Making a difference in a number of ways
By Abby Rolland
In a previous blog post, harp-weaver spotlighted the efforts of Johanna Berrigan and Mary Beth Appel, two women a part of the Catholic Worker movement, to transform a garden behind their home to be a community garden for their Kensington neighbors.
The second post in the series focuses on Berrigan’s and Appel’s other efforts to serve their community, including running the 5-bedroom rowhouse next to their own place as a hospitality home; operating a clinic a few blocks away that provides free healthcare and showers; and co-founding and collaborating on a healthcare clinic in Port-Au-Prince, Haiti.
1) The Catholic Worker Free Clinic
Since 1991, Berrigan and Appel have operated a clinic that offers free healthcare and showers to anyone who might need it. Whether it’s through addressing medical needs, or giving medication, providing advocacy or referrals, the clinic offers a welcoming environment and necessary services to individuals who may not receive the care anywhere else. Located across from a soup kitchen, the clinic is open at five different times during the week. As healthcare professionals, Berrigan and Appel work with a team of faithful volunteers to provide health care, showers and other services.
Learn more about the clinic in this article from Drexel Magazine.
2) House of Hospitality
Berrigan and Appel began offering a place for people to stay in their home in 1992; by 2003, they were able to purchase the home next to theirs and expand hospitality. The home offers a safe space for individuals to get on their feet upon newly arriving in the country.
In the first 10 years of the opening of the house of hospitality, it was more likely to host local people in need of treatment for various ailments, mental health issues, addiction, and unemployment. Since then, the house’s occupants have shifted to more likely be refugees and those seeking asylum in the United States. Berrigan and Appel are connected to immigration advocacy networks, who can assist asylum seekers through the legalization process.
Both individuals and families have taken refuge in the home. Berrigan and Appel do not put a time limit on the length of stay – however long an individual or family needs to stay, they are welcome to do so.
3) Kay Lasante “House of Health”
Kay Lasante “House of Health” is a primary care health clinic based in Port-Au-Prince, Haiti. While Berrigan and Appel co-founded and continue to collaborate in the clinic’s fundraising efforts, the clinic itself is run completely by Haitians.
It began in 2006 after Berrigan visited Haiti and connected with a priest who sought to meet the needs of the parish community. When Berrigan saw his work in a resource-challenged part of Port-Au-Prince, she realized that she and Appel could also do their part to support the area, then creating the clinic.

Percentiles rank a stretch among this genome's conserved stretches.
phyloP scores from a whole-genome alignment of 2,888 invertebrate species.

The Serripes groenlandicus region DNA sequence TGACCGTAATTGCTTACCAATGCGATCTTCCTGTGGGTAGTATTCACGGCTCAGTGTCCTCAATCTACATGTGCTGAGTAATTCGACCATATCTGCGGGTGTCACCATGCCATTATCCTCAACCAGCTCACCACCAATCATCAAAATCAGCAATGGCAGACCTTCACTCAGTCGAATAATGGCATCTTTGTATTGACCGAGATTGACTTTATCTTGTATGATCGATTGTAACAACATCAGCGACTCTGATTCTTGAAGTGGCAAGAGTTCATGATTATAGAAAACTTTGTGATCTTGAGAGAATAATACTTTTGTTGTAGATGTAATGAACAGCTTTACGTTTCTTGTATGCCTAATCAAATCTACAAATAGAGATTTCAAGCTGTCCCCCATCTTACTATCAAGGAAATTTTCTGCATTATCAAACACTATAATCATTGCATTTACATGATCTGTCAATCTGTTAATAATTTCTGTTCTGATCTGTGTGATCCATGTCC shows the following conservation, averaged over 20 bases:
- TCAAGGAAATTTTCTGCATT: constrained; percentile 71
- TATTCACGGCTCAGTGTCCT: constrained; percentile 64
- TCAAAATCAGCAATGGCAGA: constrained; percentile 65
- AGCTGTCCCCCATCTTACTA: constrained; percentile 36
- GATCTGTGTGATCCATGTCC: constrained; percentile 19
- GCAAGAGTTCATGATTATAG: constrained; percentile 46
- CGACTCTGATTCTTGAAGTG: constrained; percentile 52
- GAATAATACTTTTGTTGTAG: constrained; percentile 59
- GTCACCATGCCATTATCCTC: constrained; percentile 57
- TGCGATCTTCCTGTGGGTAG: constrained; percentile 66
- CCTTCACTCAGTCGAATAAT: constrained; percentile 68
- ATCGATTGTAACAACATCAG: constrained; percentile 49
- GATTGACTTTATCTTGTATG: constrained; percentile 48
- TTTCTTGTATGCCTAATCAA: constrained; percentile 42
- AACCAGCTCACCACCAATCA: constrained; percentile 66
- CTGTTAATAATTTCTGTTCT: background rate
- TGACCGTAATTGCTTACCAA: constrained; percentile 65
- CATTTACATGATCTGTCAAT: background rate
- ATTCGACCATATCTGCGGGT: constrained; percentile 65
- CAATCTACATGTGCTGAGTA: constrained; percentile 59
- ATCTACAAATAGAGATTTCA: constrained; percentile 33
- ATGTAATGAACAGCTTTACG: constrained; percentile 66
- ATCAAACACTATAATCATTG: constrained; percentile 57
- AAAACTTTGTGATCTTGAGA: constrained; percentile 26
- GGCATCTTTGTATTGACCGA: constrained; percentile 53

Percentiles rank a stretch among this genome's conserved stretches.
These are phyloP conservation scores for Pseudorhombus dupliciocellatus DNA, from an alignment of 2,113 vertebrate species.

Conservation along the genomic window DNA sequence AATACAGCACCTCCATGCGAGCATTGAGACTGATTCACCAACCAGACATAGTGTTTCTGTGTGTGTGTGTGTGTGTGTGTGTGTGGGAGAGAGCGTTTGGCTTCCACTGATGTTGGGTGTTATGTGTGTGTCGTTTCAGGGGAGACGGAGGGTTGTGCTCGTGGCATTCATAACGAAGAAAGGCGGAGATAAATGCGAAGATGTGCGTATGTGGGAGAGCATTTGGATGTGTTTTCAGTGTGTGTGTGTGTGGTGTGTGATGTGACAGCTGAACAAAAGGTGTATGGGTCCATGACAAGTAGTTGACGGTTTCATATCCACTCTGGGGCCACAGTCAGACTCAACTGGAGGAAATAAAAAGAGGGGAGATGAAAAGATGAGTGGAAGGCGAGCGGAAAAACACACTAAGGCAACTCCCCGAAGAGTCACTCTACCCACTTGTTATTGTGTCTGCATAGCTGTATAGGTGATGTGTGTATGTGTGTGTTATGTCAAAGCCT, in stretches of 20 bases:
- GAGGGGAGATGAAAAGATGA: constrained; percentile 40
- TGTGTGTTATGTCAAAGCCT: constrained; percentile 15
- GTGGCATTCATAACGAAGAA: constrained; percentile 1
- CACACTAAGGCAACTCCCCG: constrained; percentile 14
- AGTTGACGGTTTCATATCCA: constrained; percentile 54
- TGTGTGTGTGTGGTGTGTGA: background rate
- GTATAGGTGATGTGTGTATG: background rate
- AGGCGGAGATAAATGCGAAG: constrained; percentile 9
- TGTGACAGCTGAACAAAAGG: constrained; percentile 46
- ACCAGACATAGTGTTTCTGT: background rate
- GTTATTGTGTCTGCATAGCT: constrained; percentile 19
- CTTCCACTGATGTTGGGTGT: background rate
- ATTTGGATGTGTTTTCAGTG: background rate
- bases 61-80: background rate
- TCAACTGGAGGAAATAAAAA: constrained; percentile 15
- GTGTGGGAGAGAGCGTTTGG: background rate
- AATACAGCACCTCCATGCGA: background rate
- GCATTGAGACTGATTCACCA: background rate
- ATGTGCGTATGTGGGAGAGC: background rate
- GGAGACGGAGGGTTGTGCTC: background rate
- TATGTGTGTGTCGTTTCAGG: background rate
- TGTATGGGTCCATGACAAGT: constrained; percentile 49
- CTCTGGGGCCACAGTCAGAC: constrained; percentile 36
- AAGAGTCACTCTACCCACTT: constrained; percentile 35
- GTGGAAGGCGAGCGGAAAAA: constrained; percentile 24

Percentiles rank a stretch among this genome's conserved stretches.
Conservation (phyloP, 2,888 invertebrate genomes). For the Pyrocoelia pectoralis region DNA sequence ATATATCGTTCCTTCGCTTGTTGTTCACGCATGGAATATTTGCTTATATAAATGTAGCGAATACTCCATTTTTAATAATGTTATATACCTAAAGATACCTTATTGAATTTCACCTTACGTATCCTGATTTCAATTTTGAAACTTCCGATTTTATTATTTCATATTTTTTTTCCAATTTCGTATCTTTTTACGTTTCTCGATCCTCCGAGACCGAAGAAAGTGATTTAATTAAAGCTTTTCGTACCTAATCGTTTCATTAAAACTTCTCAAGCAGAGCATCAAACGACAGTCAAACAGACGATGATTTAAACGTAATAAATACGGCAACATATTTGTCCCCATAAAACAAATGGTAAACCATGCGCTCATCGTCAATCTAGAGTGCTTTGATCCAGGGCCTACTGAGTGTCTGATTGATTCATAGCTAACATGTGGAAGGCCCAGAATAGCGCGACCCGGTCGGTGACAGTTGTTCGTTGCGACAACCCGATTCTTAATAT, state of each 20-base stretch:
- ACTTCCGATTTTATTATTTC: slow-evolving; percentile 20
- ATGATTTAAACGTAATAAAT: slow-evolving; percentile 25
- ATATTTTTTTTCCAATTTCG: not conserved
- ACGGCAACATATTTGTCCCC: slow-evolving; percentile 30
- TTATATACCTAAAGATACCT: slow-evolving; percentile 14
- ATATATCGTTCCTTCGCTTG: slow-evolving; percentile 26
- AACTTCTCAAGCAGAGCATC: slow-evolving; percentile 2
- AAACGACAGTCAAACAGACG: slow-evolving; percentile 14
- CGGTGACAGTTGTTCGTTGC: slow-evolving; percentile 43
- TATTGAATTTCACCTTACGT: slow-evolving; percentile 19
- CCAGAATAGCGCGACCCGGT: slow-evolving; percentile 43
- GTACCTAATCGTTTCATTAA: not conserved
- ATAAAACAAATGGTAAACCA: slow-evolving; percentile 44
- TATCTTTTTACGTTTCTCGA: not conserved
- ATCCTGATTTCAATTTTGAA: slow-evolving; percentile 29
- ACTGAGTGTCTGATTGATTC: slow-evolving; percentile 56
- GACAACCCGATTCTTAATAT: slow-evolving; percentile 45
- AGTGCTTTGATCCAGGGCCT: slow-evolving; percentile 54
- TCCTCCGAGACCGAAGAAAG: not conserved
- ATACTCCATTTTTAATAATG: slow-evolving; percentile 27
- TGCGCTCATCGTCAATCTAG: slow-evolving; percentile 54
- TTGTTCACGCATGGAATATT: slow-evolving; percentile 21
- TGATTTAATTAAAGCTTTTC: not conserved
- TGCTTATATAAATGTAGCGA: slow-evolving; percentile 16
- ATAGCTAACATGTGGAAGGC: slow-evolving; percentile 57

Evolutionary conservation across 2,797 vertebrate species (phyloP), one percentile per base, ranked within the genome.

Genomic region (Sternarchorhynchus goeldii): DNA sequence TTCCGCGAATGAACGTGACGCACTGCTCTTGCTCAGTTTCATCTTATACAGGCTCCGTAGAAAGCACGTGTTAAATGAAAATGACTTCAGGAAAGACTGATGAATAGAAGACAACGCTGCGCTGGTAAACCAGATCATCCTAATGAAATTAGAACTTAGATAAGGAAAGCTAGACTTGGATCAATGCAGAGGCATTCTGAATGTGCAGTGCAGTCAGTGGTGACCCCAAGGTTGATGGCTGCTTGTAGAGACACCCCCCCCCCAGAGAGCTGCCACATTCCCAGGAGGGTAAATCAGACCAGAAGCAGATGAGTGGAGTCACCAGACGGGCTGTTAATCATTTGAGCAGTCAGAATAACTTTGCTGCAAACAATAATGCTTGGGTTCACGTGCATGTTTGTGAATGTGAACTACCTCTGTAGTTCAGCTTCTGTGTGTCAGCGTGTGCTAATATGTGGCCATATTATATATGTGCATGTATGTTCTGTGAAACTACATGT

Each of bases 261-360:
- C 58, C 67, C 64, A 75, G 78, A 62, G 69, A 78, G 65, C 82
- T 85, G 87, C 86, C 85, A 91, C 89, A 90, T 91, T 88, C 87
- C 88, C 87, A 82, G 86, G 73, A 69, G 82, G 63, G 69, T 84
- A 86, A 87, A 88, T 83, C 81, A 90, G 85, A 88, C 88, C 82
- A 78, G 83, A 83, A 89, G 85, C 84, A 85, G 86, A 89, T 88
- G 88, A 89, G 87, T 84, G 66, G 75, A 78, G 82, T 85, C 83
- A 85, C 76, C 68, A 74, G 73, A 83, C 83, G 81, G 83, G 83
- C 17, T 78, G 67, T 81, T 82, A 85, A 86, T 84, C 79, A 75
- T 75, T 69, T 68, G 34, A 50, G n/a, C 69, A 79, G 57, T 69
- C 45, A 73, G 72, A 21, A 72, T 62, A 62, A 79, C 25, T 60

The clinic, open four days a week, offers primary care, obstetrics and gynecological care, cancer screenings, nutrition, and community health services to those who are marginalized and lack access to care. “The Haitian staff does amazing work,” Berrigan shared. “And they’re ready to grow it even more.” While Berrigan and Appel are able to funnel private donations to it, they believe it has the potential to be even more. They hope, in the future, to merge it with a larger nonprofit organization in Haiti.
Each of the programs/services that they run are community-based and driven, grassroots, and run on a shoestring budget. Because the women are affiliated with the Catholic Worker movement, they haven’t created a 501c3 public charity entity. Instead, they operate informally, soliciting individual donations to cover materials and supplies for the clinic, the house, and the Haitian workers’ salaries and equipment. Their work with the House of Hospitality is volunteer work.
And how does their work connect to harp-weaver?
Through a mutual friend, harp-weaver principal Teresa Araco Rodgers visited the clinic several years ago and kept in touch. When she learned about the dream for the garden, she connected funders that she works with to support the grassroots effort.
harp-weaver strongly believes in community, relationships, and leadership, three essential aspects of philanthropy. Through their projects, Berrigan and Appel exemplify these characteristics, working as servant leaders to provide support and services to a long-overlooked and resource-challenged part of Philadelphia and a country, Haiti, that has long been maligned by economic and political troubles.
Their commitment, their service, and their philanthropy truly make the world a better place.
For those wishing to inquire about the House of Grace’s services, please call 215-426-0364 or email Johanna Berrigan at Jberrigancw@yahoo.com.